by Christine Poulson
Catt Out of the Bag. Galileo Publishing are a splendid small publishing house based in Cambridge and they have embarked on a programme of reprinting Witting's crime novels. Catt in the Bag was first published in 1939 and has a lot to recommend it. To quote from the blurb, 'How, where and why did a man disappear from a group of carol singers on that cold December night in Paulsfield? It hardly seemed likely that he had absconded with the collecting box. But the more that Inspector Charlton found out about the missing person, the less
certain he became that he would find him alive …. ' We learn all about the people in the houses on the carol singers' route as Inspector Charlton goes about unravelling the case. There is even a map - always a welcome feature in a GA novel.
It was a good read for a winter's evening, so I was delighted when two more reprints of novels by Witting arrived a couple of months ago, his first, Murder in Blue (1937), and Measure for Murder (1941). Research online reveals that Witting was born in 1907, died in 1968, and wrote sixteen crime novels that were published between 1937 and 1964. One reason for Witting's fall into undeserved obscurity became apparent when I looked for second-hand copies of his books. They are collector's items and very expensive. His last novel, Crime in Whispers. was priced at £243.23 in hardback. There Was a Crooked Man was £79.95 in paperback. However, I did manage to get hold of a couple through the London Library of which I have been a member almost as long as I have been reading Golden Age crime fiction. It has a collection of GA fiction that must be unrivalled outside the copyright libraries and so I was able to read Witting's Let X be the Murderer (1947) and Dead on Time (1948).
Murder in Blue, has a first-person narrator, John Rutherford, a bookseller, who is taking a walk in the rain when he discovers the murdered body of a policeman. Soon Witting's series cop, the urbane Inspector Charlton, is on the scene. Witting was clearly finding his feet with this first one and it does have some flaws. I liked the bookshop setting, and George, Rutherford's irrepressible assistant. The writer's sardonic wit - a feature of Witting's novels - is engaging, but I did get rather bogged down in all the alibis and the timetable surrounding the murder. Clearly Witting was modelling himself here on Freeman Wills Croft. And the narrator does some very silly things, even for a character in a GA novel. I don't think it is a spoiler to say that on spite of that he does survives and goes on to be the narrator of Catt Out of the Bag.
Measure for Murder is the pick of the Witting novels that I have so far read. It has an arresting opening. On a morning early in 1940 Mrs Mudge, the charlady, arrives at Lulverton Little theatre, home of the local amateur dramatic society, whose first performance of Measure for Measure is due to take place that evening. She goes into the box office: 'with the still whining vacuum-cleaner dragging behind her like an unhappy dog on a lead she switched on the light. Then at the sight of the seated figure, fallen forward so that the arms hung down, with a dagger driven cruelly up to its ornamented hilt between the shoulder blades, she screamed and ran from the place.' It isn't until halfway through the novel that we learn the identity of the corpse - which took me by surprise - and Inspector Charlton arrives on the scene, perhaps a little late in the day. But I do like a WWII home front setting, and I also love a theatrical mystery, so this was right up my street. I especially enjoyed all the details of backstage squabbling and difficult casting decisions - more really than the actual mystery, the solution to which did come rather out of the blue. Nevertheless, Witting delivers some nice plot twists and it's a highly entertaining read.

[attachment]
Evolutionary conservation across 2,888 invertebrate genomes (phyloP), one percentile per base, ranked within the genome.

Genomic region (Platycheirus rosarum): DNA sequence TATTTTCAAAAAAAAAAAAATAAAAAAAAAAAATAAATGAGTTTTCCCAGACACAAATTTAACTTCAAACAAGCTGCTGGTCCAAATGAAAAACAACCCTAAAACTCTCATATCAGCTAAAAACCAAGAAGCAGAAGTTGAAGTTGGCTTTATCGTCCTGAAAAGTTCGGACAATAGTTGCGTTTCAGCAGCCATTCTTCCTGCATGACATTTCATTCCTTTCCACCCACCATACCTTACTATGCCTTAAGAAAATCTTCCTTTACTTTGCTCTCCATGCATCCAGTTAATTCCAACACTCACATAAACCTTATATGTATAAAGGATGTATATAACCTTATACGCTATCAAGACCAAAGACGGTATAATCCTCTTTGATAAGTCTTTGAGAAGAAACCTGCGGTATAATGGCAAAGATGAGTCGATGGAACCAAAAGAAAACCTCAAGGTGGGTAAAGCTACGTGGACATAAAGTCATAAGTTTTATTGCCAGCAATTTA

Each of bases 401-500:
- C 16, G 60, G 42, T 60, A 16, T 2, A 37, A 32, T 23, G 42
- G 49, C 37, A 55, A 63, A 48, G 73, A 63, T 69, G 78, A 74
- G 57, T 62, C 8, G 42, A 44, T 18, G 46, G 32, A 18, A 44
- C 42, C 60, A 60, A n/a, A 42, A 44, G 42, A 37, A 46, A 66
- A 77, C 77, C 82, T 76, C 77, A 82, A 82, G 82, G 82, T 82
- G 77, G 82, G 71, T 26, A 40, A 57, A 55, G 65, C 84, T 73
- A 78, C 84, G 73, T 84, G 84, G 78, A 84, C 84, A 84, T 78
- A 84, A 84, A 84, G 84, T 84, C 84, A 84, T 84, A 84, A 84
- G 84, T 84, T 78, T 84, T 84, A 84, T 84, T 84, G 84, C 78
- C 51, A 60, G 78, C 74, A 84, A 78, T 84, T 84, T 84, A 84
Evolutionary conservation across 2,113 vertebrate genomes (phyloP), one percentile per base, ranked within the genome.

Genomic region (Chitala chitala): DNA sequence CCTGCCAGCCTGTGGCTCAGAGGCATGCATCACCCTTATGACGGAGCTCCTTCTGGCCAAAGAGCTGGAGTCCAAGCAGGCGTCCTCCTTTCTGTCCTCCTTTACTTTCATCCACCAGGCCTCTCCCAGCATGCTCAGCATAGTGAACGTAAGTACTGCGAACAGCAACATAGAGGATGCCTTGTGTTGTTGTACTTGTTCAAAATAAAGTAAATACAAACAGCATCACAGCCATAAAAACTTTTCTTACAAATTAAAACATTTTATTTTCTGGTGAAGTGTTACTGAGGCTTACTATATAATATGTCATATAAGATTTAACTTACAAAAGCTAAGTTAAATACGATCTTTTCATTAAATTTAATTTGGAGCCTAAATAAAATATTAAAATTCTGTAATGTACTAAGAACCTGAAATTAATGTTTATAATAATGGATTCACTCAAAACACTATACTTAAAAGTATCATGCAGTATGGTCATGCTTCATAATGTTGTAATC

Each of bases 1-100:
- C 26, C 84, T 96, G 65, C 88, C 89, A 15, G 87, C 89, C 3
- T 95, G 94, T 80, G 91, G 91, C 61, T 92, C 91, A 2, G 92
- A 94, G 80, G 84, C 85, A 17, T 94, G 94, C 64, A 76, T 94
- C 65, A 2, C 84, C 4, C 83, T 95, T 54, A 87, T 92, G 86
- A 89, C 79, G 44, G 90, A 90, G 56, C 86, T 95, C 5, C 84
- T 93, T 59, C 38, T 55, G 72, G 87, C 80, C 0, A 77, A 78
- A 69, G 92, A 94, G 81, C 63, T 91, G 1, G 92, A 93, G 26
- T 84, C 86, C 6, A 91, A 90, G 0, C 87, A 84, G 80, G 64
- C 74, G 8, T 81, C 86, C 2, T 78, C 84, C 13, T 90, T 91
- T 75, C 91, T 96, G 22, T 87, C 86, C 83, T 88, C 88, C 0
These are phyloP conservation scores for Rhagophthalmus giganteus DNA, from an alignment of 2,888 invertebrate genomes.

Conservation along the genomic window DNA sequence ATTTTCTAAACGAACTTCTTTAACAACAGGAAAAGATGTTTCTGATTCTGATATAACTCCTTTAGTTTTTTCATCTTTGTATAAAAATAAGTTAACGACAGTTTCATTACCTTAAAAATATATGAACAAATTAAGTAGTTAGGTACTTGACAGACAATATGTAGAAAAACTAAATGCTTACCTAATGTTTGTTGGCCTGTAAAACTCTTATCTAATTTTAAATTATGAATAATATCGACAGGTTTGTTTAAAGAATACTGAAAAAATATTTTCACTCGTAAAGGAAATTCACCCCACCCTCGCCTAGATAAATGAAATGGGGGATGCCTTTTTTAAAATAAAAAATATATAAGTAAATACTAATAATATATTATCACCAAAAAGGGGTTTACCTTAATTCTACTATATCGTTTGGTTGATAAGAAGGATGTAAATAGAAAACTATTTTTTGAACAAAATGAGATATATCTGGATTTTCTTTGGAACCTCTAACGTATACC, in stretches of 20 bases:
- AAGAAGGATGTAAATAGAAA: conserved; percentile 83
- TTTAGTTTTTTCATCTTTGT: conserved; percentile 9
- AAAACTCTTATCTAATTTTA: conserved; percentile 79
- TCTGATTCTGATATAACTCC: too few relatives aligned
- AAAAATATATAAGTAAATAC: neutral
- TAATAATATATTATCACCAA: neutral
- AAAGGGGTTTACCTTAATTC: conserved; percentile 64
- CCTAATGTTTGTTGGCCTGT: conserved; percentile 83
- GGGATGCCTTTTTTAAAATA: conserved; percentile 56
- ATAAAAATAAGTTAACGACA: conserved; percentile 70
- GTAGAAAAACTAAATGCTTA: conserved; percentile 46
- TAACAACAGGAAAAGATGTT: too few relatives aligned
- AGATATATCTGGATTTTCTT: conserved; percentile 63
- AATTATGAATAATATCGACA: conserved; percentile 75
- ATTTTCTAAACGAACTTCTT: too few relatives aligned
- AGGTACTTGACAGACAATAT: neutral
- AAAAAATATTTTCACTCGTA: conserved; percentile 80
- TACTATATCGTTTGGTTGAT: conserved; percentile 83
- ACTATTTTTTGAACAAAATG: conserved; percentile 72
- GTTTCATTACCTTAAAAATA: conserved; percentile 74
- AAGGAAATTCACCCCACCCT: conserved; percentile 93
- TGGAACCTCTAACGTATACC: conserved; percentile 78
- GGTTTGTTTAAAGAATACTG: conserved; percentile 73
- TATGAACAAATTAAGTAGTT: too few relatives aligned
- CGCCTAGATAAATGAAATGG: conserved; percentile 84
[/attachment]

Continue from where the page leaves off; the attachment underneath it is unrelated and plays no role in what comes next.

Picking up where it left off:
Let X be the Murderer was published in 1947. It is a bleak November morning when Sergeant Martin, Inspector Charlton's stalwart sidekick, receives an agitated phone call from Sir Victor Wallingham claiming that a ghost attempted to strangle him in the night. When Inspector Charlton follows this up, he is blocked at every turn, but even so, when the following night does actually end with the discovery of a body, he is taken by surprise. This time I thought I had cracked the case myself, but it turned out that I hadn't. Was I entirely convinced by the solution? Well ... but no matter, I had enjoyed the ride.
Dead on Time (1948) came next and opens with Sergeant Martin celebrating his retirement in an upstairs room at the Blue Boar hotel. The party comes to an abrupt end when in the bar below, Jimmy Hooker, local poacher and pedlar, downs his pint and promptly drops dead. He has been poisoned with potassium cyanide. The mystery is not only who did it, but how was it done? As the case develops it seems to be an impossible crime. It is quite on the cards that an alert reader could answer both those questions - but on this occasion that alert reader was not me.
Midsummer Murder (1937) and Dead on Time (1948) next year. I do hope there will be more after that.
Christine Poulson writes ‘I was a respectable academic, lecturing in art history at a Cambridge college before I turned to crime’ She is the author of a series of suspense novels featuring medical researcher, Katie Flanagan. The most recent, An Air That Kills, was published in November 2019.